Thoughts on loyalty
Loyalty is an interesting concept to think about in the world we live in today.
Professional sports have clearly shown us that loyalty today is very different than it was years ago. Athletes generally go for where they can get the top dollar (LaBron James even had a ESPN special to show how disloyal he was, when he announced that he was leaving Cleveland). We also see many bandwagon fans (I have seen my fair share this past year, being a San Francisco Giants fan since I was 3 years old, finding now that a lot more people I know are “big fans” of the Giants in the last year).
(Although in a less flashy manner) We see the same thing with our careers nowadays. Gone are the days where you work at one company for 30+ years and retire with a pension (very few companies still even have a pension). In fact, I feel pretty weird that I am one among very few people I know who have been with the same company since graduation (6+ years).
Why has this loyalty disappeared? In the corporate world, sometimes it is about the “big bucks” that we can get elsewhere, but I think a lot of it has to do with variety. As Gen Y’s we are used to things coming in 4 year increments. We go to High School for 4 years, and College for 4 years (the last year of each is spent looking for the next step- college or finding a job, respectively). Because of this we are conditioned to want to do something new every few years. This one (of a few) reason(s) why I have seen many people I know go back to graduate school, in part because they need variety and also because they have no idea what they want to do in their careers.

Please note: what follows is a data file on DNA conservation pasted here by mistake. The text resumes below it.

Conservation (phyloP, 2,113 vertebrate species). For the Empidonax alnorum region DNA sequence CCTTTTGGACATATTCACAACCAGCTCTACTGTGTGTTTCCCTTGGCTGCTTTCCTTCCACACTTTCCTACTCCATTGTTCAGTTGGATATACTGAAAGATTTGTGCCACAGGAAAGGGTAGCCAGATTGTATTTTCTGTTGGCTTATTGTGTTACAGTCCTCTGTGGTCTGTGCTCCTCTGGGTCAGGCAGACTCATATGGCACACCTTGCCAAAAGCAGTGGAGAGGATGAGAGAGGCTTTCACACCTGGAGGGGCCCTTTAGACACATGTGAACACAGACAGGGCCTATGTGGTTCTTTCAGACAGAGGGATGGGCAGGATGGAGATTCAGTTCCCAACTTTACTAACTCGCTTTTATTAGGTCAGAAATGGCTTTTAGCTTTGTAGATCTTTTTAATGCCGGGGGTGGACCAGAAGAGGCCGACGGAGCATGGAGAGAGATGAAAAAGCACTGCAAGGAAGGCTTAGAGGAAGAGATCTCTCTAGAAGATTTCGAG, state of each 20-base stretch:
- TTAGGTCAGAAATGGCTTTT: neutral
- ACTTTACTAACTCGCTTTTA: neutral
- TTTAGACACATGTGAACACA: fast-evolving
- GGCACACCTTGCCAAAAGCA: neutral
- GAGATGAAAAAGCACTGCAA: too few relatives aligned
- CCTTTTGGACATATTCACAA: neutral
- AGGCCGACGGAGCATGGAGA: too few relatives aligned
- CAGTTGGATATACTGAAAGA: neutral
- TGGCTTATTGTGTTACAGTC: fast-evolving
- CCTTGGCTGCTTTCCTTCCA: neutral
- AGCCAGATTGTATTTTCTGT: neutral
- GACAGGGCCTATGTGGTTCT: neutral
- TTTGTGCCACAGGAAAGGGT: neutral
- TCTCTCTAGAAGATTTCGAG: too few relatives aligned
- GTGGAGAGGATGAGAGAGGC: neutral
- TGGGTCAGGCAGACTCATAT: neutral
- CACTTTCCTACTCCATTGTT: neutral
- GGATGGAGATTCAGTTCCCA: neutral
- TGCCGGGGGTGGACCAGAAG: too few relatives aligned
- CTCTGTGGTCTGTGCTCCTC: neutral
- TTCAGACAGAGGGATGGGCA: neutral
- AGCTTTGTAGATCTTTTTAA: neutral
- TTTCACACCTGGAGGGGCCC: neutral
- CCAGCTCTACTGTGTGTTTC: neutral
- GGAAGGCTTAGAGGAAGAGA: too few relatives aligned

In order to keep the attention of young professionals, companies need to find ways to create this variety. I know at my company, AT&T, managers are able to get experience in many areas of the business. Even at the highest level, our CEO was previously COO and CMO, even though most of his early career experience was in finance. Since joining (and partially because of a rotation leadership program), I have worked in sales operations, customer service, marketing, network operations, business development and sales. This variety is one of the primary things that have kept me with the company.
The other thing I realized about loyalty was how closely it is tied to an individual over the entire company. At the end of last year my boss of 3 years moved from California to take on a position in Texas. He had been a great role model, mentor and leader. He always looked out for me and because of that I worked hard for him. He rewarded me with exposure to the “higher ups” and put me up for sought after recognition. I was very committed to my job. When he left and a new boss stepped in his place, I realized how much of my loyalty and dedication was because of him. Previously I wouldn’t have imagined finding another position in the company, let alone leaving the company to work for another firm. As soon as he left, I found that my eyes and thoughts began to wonder a bit more, and I started actively looking for something new.
Loyalty is important. Not only for our own senses of accomplishment and belonging (since it makes us feel like we are part of something and can reward us handsomely) but also with other people. Once you foster loyalty within others (them being loyal to you), then they will work harder and be more motivated to work with you.